Assistant Director for Career Planning
Nessim Watson uses knowledge of how advertising works to help your resume be more than a list of where you’ve been. As assistant director of the new CNS Career Center, he aims to help you craft your personal brand and create a sharply focused marketing approach to your job search process. These include:
- resumes and cover letters
- internships and research opportunities
- advice about using LinkedIn
- practice interviewing skills
Nessim earned his PhD in Communication here at UMass Amherst, and is glad to be back on campus after a dozen years living the life of a Communication professor, teaching about the mass media industries, advertising and marketing. Now he has re-focused those skills on how to attractively and effectively market each UMass CNS student to their new internship supervisor, faculty researcher, or employer.
Born in NYC, Nessim learned how to influence people first as a child actor, and then as a youth activist for social justice. At age 12, he spoke to an audience of 5000. With so many people in the city, he began observing people from an animal behavior perspective that illuminated “what people actually do” as opposed to “what they say they do.” He asked questions like “If people are truly free to be who they want, then why do most teens actually put themselves into 1 of 5 pop culture-supplied categories?”
His academic research track has focused on the ways in which people’s beliefs and behavior can be influenced by consumption of media, especially television, music and the internet. His senior thesis at Hampshire College traced the birth of MTV and how its strategic programming changes came to control both the range of popular music, and the range of teen identities during the 1980s.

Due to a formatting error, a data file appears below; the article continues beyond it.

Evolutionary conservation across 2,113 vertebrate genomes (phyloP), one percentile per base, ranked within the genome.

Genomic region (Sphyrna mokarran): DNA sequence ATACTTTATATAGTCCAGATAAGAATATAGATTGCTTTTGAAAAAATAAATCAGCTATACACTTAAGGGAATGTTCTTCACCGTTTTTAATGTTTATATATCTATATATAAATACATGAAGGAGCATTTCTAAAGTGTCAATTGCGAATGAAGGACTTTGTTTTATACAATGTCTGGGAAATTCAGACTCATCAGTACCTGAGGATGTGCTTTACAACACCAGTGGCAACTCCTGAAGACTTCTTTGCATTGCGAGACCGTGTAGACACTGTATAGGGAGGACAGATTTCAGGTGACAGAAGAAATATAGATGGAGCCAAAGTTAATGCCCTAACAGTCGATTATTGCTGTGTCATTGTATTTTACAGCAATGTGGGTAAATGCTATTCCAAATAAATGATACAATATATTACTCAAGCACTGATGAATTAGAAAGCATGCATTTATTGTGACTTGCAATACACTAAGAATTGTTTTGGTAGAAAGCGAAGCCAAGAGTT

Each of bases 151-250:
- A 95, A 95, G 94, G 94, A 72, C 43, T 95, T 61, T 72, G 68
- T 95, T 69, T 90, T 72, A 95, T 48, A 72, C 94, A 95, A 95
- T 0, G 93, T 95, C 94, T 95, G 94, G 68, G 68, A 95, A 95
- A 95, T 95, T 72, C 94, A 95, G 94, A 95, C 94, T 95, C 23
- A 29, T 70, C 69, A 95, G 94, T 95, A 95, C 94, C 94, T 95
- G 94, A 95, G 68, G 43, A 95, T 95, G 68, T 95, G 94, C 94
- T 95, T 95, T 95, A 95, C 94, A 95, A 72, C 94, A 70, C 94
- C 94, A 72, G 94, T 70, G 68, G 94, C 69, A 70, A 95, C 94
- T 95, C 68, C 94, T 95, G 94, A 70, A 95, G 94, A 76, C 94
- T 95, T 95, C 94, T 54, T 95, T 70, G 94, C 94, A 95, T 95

At the Annenberg School for Communication at UPenn, he studied Phish.net, an early online community of Phish fans, to show how the rise of the internet in the 1990s created a new potential for fans to influence popular music by having more direct contact with musicians than was possible under the radio and MTV paradigms.
After 9/11, he wrote the first book describing the history of US images of Arabs and Muslims images in US popular culture alongside the history of US foreign policy towards the Middle East. Through this integrated analysis he demonstrated how popular culture had been steadily moving the US public towards War, especially men of fighting age, long before the 9/11 Attacks were falsely used to rationalize the 2002 invasion of Iraq.
Today, Nessim is the guy with the loud jacket who has a Rasta Pooh Bear stuffy that you can visit if you are ever feeling stressed or sad. RPB gives great hugs. Ask around. This is true.